• Inflation linkages within the Eurozone: core vs. periphery

      Magkonis, Georgios; Sharma, Abhijit (2019-05)
      We examine the process of inflation transmission among GIIPS countries (Greece, Ireland, Italy, Portugal and Spain) and Germany. Our findings suggest that inflation spillovers have increased since 2001. We also find that peripheral economies are (dis‐)inflation transmitters to the core. This finding is significant for policy formulation, given the very low inflation environment that currently exists in the Euro area and the macroeconomic implications that arise from this.
    • Inflation targeting and inflation convergence: International evidence

      Arestis, P.; Chortareas, G.; Magkonis, Georgios; Moschos, D. (2014-04)
      We examine whether the inflation rates of the countries that pursueinflation targeting policies have converged as opposed to the expe-rience of the OECD non-inflation targeters. Using a methodologyintroduced by Pesaran (2007a), we examine the stationarity prop-erties of the inflation differentials. This approach has the advantageof avoiding setting arbitrarily a specific country as the benchmarkeconomy. Our results indicate that the inflation rates converge irre-spective of the monetary policy framework.
    • Influence of Consumer Cosmopolitanism on Purchase Intention of Foreign vs. Local Brands: A Developing Country Perspective

      Srivastava, A.; Gupta, N.; Rana, Nripendra P. (2021-06)
      Purpose: This study investigates the role of consumer cosmopolitanism on consumer attitudes and purchase intentions towards foreign and local brands. Design/Methodology/Approach: The responses were collected on a structured questionnaire through a consumer survey. The data was then analysed through PLS-SEM. Findings: The results depict the positive influence of consumer cosmopolitanism on consumer attitudes towards foreign brands, which positively influences purchase intentions towards foreign brands and negatively influences the purchase intentions of local brands. Further, the mediating role of perceived quality was observed in explaining the consumer preference towards foreign and domestic brands. Practical Implications: Finally, the study concludes by providing implications for marketing scholars and managers of global and local brands. Originality Value: The paper examines the underlying mechanisms related to consumer cosmopolitanism and its role in influencing the foreign and local brand purchase.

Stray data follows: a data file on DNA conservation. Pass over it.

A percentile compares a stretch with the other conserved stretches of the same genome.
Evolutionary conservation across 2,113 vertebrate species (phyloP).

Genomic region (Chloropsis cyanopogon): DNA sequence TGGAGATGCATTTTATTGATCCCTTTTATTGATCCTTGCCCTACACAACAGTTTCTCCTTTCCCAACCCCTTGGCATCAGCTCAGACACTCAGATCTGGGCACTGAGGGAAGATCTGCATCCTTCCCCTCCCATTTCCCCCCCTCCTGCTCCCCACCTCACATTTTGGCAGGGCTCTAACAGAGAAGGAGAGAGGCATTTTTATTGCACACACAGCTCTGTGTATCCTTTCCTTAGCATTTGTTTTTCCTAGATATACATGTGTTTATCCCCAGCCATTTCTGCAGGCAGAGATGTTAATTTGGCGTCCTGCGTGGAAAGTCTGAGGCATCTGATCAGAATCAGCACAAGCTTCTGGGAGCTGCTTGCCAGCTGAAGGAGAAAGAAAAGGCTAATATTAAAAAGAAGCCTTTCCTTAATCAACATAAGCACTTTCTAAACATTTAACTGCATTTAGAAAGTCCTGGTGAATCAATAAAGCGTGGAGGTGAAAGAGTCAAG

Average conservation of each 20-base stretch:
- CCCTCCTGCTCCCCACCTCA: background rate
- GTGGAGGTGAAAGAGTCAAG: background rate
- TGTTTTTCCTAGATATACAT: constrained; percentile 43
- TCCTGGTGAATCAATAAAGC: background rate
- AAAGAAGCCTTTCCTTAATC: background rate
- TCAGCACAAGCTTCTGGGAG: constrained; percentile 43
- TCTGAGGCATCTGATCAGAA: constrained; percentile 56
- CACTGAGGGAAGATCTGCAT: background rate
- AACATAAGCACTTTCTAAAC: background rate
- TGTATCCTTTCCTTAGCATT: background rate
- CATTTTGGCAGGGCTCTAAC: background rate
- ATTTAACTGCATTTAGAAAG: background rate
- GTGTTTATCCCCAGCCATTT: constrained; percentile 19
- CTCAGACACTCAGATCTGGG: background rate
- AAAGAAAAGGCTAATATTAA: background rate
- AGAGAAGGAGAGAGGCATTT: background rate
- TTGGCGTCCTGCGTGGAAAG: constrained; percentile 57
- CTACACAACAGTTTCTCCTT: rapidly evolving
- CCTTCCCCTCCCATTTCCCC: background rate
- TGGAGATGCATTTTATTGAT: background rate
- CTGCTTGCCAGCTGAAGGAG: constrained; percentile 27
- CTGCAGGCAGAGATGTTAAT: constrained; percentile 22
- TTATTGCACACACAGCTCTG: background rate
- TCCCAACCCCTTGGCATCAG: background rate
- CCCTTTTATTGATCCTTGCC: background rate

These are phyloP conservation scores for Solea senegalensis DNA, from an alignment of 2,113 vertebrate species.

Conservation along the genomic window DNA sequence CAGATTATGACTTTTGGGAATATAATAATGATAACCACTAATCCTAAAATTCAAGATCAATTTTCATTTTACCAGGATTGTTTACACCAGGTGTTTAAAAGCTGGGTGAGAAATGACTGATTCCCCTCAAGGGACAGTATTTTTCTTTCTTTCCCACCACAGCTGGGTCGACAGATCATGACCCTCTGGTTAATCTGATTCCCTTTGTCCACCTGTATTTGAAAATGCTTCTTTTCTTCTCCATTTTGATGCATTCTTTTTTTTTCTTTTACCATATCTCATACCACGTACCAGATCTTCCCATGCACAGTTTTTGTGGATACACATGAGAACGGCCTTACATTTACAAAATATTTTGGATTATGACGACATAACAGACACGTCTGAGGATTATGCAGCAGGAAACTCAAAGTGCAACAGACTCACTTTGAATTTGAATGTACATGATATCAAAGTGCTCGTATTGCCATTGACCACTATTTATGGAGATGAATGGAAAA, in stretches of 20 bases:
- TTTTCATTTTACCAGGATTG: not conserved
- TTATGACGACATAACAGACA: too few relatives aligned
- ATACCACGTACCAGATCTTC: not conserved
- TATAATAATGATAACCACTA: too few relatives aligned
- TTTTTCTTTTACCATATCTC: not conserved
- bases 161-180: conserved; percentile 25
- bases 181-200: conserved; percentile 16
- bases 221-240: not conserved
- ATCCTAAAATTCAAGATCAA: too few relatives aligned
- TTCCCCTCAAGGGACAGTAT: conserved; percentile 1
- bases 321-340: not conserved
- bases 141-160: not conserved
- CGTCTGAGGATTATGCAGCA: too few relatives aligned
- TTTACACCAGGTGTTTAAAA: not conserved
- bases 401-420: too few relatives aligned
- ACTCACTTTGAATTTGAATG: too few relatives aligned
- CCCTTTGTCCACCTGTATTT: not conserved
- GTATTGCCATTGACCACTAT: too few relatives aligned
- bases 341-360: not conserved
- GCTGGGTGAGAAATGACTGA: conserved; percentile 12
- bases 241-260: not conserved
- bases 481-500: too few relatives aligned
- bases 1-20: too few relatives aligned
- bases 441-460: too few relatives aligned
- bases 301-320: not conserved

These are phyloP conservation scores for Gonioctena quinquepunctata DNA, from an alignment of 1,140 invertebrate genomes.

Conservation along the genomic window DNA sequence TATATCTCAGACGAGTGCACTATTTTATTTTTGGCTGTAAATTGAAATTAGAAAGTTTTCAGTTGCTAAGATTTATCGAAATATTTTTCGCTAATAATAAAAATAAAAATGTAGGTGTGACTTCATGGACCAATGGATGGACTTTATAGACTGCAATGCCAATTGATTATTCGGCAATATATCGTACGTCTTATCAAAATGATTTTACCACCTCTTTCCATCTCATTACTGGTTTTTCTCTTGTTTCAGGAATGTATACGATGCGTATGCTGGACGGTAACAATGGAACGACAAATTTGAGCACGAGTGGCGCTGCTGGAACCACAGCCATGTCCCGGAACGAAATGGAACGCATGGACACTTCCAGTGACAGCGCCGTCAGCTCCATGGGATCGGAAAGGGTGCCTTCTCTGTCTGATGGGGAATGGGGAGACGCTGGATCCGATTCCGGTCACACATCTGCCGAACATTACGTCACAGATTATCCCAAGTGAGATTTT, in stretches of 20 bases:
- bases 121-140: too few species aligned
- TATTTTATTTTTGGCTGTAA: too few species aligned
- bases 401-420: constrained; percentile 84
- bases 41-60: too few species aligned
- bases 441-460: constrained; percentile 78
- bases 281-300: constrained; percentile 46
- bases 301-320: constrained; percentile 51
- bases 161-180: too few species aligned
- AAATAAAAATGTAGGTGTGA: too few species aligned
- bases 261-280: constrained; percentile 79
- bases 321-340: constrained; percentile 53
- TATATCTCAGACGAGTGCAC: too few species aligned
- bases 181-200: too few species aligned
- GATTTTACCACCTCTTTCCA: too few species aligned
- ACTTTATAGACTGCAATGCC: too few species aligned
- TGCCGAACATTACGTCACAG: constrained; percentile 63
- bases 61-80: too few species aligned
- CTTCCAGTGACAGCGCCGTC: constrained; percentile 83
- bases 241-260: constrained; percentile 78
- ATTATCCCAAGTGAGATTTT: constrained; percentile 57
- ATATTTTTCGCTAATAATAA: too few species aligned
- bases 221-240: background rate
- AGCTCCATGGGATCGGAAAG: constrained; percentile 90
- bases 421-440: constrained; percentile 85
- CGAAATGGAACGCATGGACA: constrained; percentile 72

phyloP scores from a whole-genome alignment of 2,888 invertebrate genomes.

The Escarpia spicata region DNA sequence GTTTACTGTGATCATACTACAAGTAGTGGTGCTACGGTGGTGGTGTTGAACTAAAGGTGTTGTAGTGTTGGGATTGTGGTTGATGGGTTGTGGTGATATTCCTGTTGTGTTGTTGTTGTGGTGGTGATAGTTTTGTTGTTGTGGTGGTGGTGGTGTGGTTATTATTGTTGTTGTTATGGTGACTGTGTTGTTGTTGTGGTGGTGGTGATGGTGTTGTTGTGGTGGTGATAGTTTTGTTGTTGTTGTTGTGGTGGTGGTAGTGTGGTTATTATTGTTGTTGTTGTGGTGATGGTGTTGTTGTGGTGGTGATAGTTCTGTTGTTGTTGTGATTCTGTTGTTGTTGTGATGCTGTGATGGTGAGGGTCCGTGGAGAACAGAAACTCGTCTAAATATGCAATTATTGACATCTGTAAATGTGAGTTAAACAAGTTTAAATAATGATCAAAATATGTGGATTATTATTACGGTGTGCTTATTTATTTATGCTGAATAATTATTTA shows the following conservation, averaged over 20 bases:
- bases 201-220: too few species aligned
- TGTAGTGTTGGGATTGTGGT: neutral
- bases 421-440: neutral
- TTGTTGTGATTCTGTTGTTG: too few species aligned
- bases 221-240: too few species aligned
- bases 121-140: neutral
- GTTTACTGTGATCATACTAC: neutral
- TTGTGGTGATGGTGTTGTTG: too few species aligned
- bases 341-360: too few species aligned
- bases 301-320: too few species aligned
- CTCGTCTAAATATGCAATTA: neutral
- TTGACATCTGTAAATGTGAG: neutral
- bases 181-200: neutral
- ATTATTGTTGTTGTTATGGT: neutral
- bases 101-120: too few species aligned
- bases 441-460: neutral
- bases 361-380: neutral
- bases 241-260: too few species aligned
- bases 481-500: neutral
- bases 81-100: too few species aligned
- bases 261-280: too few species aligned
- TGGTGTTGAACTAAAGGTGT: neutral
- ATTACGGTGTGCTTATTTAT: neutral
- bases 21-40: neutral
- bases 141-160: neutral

• The influence of contrasting values on consumer receptiveness to ethical information and ethical choices

      Osburg, V.; Akhtar, P.; Yoganathan, Vignesh; McLeay, F. (2019-11)
      Ethical consumption is more likely when consumers are receptive to ethical product information and consider such information when making purchasing decisions. Building on communication theory, we develop and test a framework illustrating how different consumer values induce contrasting effects on consumers’ willingness to choose ethical products through affecting consumer receptiveness to ethical product information. We present an online survey with 590 US consumers, which was analyzed with covariance-based structural equation modeling (CB-SEM). Results show that altruistic and biospheric consumer values increase consumers’ willingness to choose ethical products via trust in ethical advertising and ethical purchase decision involvement. In contrast, egoistic consumer values reduce ethical purchase decision involvement, and ultimately consumers’ willingness to choose ethical products. Thus, we illustrate the mechanisms through which contrasting values take effect. Results are discussed in light of theoretical and managerial implications and reemphasize the need for better adaptation of ethical marketing to individual consumer characteristics.
    • The influence of individual readiness for change dimensions on quality management implementation in Algerian manufacturing organisations

      Haffar, Mohamed; Al-Karaghouli, W.; Irani, Zahir; Djebarni, R.; Gbadamosi, G. (2019-01)
      A comprehensive literature review reveals a lack of empirical studies investigating the influence of individual readiness of change (IRFC) as a multidimensional construct on effective quality improvement programmes (often referred as TQM) implementation. Much of the normative literature is conceptual in nature. Moreover, there is very limited research investigating the mediating role of employee affective commitment to change (IACC) between IRFCs and TQM. Therefore, this study proposes to fill this gap by providing empirical evidence leading to advancement in the understanding of direct and indirect influences of IRFC components on TQM implementation. To achieve this, a questionnaire-based survey was developed and self-administered to 226 middle managers in Algerian manufacturing organisations (AMOs) with a good rate of return of 52%. The analysis of the collected data revealed that two of the IRFC components, namely personally beneficial and change self-efficacy are the most supportive IRFC dimensions for TQM implementation. Furthermore, the results of this study show support for the mediating role of IACC in the relationship between IRFCs and TQM implementation. Therefore, this paper makes a novel contribution by providing a refined and deeper comprehension of the relationships between IRFCs and TQM implementation.
    • The Influence of Institutional and Conductive Aspects on Entrepreneurial Innovation: Evidence from GEM Data

      Arabiyat, T; Mdanat, M; Haffar, Mohamed; Ghoneim, A; Arabiyat, O (2019)